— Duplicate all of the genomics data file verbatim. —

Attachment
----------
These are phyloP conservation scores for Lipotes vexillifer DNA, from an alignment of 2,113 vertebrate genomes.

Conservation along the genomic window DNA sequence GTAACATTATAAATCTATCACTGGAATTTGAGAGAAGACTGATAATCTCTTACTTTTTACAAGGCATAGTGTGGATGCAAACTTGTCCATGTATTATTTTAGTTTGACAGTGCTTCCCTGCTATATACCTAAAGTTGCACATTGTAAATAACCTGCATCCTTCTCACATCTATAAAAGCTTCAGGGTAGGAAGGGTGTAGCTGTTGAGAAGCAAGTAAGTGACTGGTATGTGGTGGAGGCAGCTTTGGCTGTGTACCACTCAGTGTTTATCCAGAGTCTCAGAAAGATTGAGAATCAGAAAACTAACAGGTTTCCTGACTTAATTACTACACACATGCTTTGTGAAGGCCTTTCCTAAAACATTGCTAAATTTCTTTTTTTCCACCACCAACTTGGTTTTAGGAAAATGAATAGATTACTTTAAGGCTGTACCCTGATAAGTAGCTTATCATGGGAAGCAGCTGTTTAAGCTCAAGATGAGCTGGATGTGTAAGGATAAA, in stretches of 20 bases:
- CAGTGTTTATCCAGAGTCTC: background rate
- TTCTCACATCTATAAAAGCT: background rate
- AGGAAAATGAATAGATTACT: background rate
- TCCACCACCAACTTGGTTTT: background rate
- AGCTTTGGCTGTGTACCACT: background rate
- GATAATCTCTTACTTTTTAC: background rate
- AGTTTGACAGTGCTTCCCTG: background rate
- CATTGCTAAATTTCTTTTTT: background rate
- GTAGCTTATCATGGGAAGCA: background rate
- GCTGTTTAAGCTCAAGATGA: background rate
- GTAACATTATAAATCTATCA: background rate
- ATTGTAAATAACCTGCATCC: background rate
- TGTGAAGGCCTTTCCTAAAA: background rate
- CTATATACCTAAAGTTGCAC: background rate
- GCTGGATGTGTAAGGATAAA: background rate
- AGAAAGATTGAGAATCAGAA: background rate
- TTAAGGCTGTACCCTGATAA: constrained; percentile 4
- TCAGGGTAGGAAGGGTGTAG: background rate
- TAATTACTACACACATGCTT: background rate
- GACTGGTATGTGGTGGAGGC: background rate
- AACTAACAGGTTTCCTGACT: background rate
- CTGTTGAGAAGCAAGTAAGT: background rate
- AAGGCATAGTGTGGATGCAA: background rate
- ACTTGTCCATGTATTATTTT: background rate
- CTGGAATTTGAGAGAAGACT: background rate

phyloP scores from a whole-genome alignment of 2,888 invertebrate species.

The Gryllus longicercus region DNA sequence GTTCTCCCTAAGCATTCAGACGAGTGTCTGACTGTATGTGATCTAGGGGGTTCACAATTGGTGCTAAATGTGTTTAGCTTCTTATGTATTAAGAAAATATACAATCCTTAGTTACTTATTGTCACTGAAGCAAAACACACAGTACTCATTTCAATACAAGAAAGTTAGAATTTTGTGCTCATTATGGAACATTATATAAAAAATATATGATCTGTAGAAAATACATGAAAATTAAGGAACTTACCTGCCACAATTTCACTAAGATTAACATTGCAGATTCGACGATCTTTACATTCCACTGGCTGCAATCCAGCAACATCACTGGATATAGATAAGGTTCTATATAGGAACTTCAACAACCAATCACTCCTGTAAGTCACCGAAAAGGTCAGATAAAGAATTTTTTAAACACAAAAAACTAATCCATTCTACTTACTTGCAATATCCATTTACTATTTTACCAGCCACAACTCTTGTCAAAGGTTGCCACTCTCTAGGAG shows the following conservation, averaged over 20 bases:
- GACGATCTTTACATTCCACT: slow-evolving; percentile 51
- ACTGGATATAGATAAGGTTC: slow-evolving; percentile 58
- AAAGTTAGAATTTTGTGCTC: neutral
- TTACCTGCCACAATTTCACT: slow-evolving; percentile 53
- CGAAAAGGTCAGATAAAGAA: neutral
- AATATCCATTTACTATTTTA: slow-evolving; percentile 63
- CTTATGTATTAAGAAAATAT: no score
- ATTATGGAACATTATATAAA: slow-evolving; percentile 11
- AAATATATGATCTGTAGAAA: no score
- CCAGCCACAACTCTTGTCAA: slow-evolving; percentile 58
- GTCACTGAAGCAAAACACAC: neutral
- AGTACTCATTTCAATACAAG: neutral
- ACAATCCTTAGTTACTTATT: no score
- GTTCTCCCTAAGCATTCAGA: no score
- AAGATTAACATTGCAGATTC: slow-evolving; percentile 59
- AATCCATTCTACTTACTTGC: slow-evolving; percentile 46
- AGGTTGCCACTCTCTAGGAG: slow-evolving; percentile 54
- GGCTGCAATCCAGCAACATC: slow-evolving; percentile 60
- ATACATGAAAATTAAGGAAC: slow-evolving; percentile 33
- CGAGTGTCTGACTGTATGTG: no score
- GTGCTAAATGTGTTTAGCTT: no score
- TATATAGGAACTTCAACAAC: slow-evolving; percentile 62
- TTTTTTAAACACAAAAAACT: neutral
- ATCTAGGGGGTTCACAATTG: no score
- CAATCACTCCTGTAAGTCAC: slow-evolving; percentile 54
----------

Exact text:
These are phyloP conservation scores for Lipotes vexillifer DNA, from an alignment of 2,113 vertebrate genomes.

Conservation along the genomic window DNA sequence GTAACATTATAAATCTATCACTGGAATTTGAGAGAAGACTGATAATCTCTTACTTTTTACAAGGCATAGTGTGGATGCAAACTTGTCCATGTATTATTTTAGTTTGACAGTGCTTCCCTGCTATATACCTAAAGTTGCACATTGTAAATAACCTGCATCCTTCTCACATCTATAAAAGCTTCAGGGTAGGAAGGGTGTAGCTGTTGAGAAGCAAGTAAGTGACTGGTATGTGGTGGAGGCAGCTTTGGCTGTGTACCACTCAGTGTTTATCCAGAGTCTCAGAAAGATTGAGAATCAGAAAACTAACAGGTTTCCTGACTTAATTACTACACACATGCTTTGTGAAGGCCTTTCCTAAAACATTGCTAAATTTCTTTTTTTCCACCACCAACTTGGTTTTAGGAAAATGAATAGATTACTTTAAGGCTGTACCCTGATAAGTAGCTTATCATGGGAAGCAGCTGTTTAAGCTCAAGATGAGCTGGATGTGTAAGGATAAA, in stretches of 20 bases:
- CAGTGTTTATCCAGAGTCTC: background rate
- TTCTCACATCTATAAAAGCT: background rate
- AGGAAAATGAATAGATTACT: background rate
- TCCACCACCAACTTGGTTTT: background rate
- AGCTTTGGCTGTGTACCACT: background rate
- GATAATCTCTTACTTTTTAC: background rate
- AGTTTGACAGTGCTTCCCTG: background rate
- CATTGCTAAATTTCTTTTTT: background rate
- GTAGCTTATCATGGGAAGCA: background rate
- GCTGTTTAAGCTCAAGATGA: background rate
- GTAACATTATAAATCTATCA: background rate
- ATTGTAAATAACCTGCATCC: background rate
- TGTGAAGGCCTTTCCTAAAA: background rate
- CTATATACCTAAAGTTGCAC: background rate
- GCTGGATGTGTAAGGATAAA: background rate
- AGAAAGATTGAGAATCAGAA: background rate
- TTAAGGCTGTACCCTGATAA: constrained; percentile 4
- TCAGGGTAGGAAGGGTGTAG: background rate
- TAATTACTACACACATGCTT: background rate
- GACTGGTATGTGGTGGAGGC: background rate
- AACTAACAGGTTTCCTGACT: background rate
- CTGTTGAGAAGCAAGTAAGT: background rate
- AAGGCATAGTGTGGATGCAA: background rate
- ACTTGTCCATGTATTATTTT: background rate
- CTGGAATTTGAGAGAAGACT: background rate

phyloP scores from a whole-genome alignment of 2,888 invertebrate species.

The Gryllus longicercus region DNA sequence GTTCTCCCTAAGCATTCAGACGAGTGTCTGACTGTATGTGATCTAGGGGGTTCACAATTGGTGCTAAATGTGTTTAGCTTCTTATGTATTAAGAAAATATACAATCCTTAGTTACTTATTGTCACTGAAGCAAAACACACAGTACTCATTTCAATACAAGAAAGTTAGAATTTTGTGCTCATTATGGAACATTATATAAAAAATATATGATCTGTAGAAAATACATGAAAATTAAGGAACTTACCTGCCACAATTTCACTAAGATTAACATTGCAGATTCGACGATCTTTACATTCCACTGGCTGCAATCCAGCAACATCACTGGATATAGATAAGGTTCTATATAGGAACTTCAACAACCAATCACTCCTGTAAGTCACCGAAAAGGTCAGATAAAGAATTTTTTAAACACAAAAAACTAATCCATTCTACTTACTTGCAATATCCATTTACTATTTTACCAGCCACAACTCTTGTCAAAGGTTGCCACTCTCTAGGAG shows the following conservation, averaged over 20 bases:
- GACGATCTTTACATTCCACT: slow-evolving; percentile 51
- ACTGGATATAGATAAGGTTC: slow-evolving; percentile 58
- AAAGTTAGAATTTTGTGCTC: neutral
- TTACCTGCCACAATTTCACT: slow-evolving; percentile 53
- CGAAAAGGTCAGATAAAGAA: neutral
- AATATCCATTTACTATTTTA: slow-evolving; percentile 63
- CTTATGTATTAAGAAAATAT: no score
- ATTATGGAACATTATATAAA: slow-evolving; percentile 11
- AAATATATGATCTGTAGAAA: no score
- CCAGCCACAACTCTTGTCAA: slow-evolving; percentile 58
- GTCACTGAAGCAAAACACAC: neutral
- AGTACTCATTTCAATACAAG: neutral
- ACAATCCTTAGTTACTTATT: no score
- GTTCTCCCTAAGCATTCAGA: no score
- AAGATTAACATTGCAGATTC: slow-evolving; percentile 59
- AATCCATTCTACTTACTTGC: slow-evolving; percentile 46
- AGGTTGCCACTCTCTAGGAG: slow-evolving; percentile 54
- GGCTGCAATCCAGCAACATC: slow-evolving; percentile 60
- ATACATGAAAATTAAGGAAC: slow-evolving; percentile 33
- CGAGTGTCTGACTGTATGTG: no score
- GTGCTAAATGTGTTTAGCTT: no score
- TATATAGGAACTTCAACAAC: slow-evolving; percentile 62
- TTTTTTAAACACAAAAAACT: neutral
- ATCTAGGGGGTTCACAATTG: no score
- CAATCACTCCTGTAAGTCAC: slow-evolving; percentile 54